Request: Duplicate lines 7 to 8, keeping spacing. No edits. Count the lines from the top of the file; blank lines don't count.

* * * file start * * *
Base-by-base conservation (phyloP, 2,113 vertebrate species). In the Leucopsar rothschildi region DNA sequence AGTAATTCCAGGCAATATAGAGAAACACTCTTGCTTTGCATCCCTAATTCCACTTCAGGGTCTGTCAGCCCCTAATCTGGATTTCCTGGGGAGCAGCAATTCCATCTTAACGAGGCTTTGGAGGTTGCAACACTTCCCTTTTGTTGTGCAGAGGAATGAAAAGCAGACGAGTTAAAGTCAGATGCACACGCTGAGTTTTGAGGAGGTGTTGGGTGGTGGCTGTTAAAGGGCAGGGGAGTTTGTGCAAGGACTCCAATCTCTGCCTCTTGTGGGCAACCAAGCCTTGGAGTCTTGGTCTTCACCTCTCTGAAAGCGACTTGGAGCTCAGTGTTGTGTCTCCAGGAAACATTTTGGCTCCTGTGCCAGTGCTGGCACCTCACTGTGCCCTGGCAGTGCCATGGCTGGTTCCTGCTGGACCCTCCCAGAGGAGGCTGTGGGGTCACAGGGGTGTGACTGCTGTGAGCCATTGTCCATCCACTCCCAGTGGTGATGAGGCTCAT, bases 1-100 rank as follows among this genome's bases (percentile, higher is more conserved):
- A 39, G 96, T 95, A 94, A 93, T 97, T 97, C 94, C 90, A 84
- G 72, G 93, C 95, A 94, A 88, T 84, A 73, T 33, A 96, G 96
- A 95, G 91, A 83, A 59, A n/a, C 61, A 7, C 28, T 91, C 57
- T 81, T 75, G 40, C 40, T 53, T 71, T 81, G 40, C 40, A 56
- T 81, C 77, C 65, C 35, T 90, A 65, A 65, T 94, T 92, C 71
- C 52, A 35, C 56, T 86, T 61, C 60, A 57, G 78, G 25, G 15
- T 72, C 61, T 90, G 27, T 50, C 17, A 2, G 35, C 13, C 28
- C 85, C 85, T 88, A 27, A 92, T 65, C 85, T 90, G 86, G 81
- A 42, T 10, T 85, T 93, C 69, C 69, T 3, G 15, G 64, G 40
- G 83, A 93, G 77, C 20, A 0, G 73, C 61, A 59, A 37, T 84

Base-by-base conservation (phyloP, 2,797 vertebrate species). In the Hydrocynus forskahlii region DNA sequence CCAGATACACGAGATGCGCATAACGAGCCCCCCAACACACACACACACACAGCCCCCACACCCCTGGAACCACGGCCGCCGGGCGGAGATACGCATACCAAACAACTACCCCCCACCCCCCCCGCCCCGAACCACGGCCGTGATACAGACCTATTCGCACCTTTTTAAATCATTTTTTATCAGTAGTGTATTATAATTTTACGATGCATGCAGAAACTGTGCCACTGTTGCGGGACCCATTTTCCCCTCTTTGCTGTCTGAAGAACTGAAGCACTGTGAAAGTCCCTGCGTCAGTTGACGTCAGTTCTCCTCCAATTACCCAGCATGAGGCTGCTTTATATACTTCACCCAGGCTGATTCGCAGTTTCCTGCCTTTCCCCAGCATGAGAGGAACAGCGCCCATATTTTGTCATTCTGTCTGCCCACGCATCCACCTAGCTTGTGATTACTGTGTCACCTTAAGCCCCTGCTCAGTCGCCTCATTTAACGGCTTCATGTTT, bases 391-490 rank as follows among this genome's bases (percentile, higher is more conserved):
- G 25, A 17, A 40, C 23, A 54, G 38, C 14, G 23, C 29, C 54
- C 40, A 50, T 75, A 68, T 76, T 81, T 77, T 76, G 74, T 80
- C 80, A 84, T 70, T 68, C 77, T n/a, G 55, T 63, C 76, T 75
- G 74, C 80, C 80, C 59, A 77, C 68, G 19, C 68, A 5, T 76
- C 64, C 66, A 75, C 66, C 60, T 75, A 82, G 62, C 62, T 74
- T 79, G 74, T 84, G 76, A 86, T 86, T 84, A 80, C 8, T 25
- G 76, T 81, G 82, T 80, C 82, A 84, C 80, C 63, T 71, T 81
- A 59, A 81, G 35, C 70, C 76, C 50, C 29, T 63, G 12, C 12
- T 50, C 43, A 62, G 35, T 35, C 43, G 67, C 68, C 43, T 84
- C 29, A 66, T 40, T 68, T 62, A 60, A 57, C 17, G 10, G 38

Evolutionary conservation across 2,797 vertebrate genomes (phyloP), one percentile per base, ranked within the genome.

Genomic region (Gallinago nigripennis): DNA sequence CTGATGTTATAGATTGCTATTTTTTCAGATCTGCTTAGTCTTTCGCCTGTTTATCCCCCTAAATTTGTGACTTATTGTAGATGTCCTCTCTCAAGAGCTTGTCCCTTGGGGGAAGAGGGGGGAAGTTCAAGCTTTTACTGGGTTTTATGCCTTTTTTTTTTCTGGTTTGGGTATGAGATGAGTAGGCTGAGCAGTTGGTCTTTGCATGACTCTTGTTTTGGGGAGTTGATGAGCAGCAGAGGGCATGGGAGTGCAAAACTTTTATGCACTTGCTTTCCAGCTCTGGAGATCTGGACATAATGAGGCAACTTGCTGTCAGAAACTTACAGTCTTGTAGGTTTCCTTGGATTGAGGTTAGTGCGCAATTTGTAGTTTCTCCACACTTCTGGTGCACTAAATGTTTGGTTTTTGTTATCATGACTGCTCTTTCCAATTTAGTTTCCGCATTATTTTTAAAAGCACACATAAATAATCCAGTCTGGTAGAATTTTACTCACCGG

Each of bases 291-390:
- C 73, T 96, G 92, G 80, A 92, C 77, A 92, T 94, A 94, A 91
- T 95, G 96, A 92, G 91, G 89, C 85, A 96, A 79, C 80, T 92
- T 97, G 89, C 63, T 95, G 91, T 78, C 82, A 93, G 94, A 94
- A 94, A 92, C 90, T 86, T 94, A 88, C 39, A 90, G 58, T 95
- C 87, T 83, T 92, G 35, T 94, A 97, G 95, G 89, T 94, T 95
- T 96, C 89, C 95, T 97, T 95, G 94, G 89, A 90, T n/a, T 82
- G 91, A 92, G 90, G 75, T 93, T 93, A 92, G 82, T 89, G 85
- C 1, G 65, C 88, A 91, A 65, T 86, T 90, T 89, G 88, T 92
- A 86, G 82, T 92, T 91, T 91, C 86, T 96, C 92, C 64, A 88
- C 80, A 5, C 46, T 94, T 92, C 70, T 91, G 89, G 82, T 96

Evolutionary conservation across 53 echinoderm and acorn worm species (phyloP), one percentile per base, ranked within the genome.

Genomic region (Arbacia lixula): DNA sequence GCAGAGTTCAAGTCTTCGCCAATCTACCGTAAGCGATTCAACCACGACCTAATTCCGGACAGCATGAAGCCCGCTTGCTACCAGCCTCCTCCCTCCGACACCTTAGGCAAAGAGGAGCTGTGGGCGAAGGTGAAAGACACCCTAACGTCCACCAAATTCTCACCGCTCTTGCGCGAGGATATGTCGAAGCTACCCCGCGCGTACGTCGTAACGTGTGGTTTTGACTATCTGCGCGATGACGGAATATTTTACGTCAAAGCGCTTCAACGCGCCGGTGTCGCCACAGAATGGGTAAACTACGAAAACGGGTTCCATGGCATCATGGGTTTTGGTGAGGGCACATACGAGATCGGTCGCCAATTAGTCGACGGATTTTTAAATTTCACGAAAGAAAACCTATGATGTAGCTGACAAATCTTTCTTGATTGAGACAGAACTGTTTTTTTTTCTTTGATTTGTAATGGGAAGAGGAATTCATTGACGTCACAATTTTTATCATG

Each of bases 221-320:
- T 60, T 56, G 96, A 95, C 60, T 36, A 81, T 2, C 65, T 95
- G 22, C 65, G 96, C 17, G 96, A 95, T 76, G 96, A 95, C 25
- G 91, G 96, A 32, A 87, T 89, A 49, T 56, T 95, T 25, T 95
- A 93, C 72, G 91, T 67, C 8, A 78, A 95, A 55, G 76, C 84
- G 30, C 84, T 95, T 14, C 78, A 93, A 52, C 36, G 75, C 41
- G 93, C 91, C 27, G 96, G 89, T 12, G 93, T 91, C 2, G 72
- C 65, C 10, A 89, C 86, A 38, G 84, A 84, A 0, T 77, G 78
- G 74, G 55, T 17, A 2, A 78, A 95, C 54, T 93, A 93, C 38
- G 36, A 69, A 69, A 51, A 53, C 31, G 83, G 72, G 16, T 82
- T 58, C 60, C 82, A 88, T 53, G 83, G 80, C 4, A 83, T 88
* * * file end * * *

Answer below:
- C 52, A 35, C 56, T 86, T 61, C 60, A 57, G 78, G 25, G 15
- T 72, C 61, T 90, G 27, T 50, C 17, A 2, G 35, C 13, C 28